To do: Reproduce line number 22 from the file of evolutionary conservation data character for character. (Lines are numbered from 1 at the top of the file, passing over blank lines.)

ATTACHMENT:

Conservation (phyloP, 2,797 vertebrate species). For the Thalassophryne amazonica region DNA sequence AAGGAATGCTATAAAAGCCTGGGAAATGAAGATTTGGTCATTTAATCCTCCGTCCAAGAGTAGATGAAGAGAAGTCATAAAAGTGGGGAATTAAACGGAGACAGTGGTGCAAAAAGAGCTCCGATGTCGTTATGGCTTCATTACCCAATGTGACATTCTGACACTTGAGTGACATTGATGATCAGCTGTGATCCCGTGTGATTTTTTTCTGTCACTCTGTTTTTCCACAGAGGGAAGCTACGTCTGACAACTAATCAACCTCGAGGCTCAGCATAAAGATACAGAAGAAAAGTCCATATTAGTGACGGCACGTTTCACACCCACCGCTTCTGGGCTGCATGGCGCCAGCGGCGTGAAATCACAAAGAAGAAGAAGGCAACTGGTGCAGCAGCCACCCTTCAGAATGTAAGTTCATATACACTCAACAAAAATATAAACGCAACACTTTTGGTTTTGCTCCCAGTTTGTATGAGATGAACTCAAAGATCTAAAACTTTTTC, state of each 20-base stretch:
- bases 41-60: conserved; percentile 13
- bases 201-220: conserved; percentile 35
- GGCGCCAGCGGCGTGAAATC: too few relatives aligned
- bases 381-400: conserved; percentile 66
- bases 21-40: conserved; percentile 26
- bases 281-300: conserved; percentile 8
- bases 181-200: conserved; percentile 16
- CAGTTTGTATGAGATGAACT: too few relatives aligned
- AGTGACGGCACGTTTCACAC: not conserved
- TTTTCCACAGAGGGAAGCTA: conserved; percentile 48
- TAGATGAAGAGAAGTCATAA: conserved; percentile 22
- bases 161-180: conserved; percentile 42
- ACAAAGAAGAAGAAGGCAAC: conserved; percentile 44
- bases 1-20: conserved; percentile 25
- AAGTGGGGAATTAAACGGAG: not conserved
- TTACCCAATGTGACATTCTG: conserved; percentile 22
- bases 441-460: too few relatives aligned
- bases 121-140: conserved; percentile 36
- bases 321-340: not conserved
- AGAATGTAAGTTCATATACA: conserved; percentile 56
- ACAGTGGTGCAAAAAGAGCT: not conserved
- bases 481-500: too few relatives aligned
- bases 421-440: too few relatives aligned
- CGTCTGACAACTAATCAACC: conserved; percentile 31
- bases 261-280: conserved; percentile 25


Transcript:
- ACAGTGGTGCAAAAAGAGCT: not conserved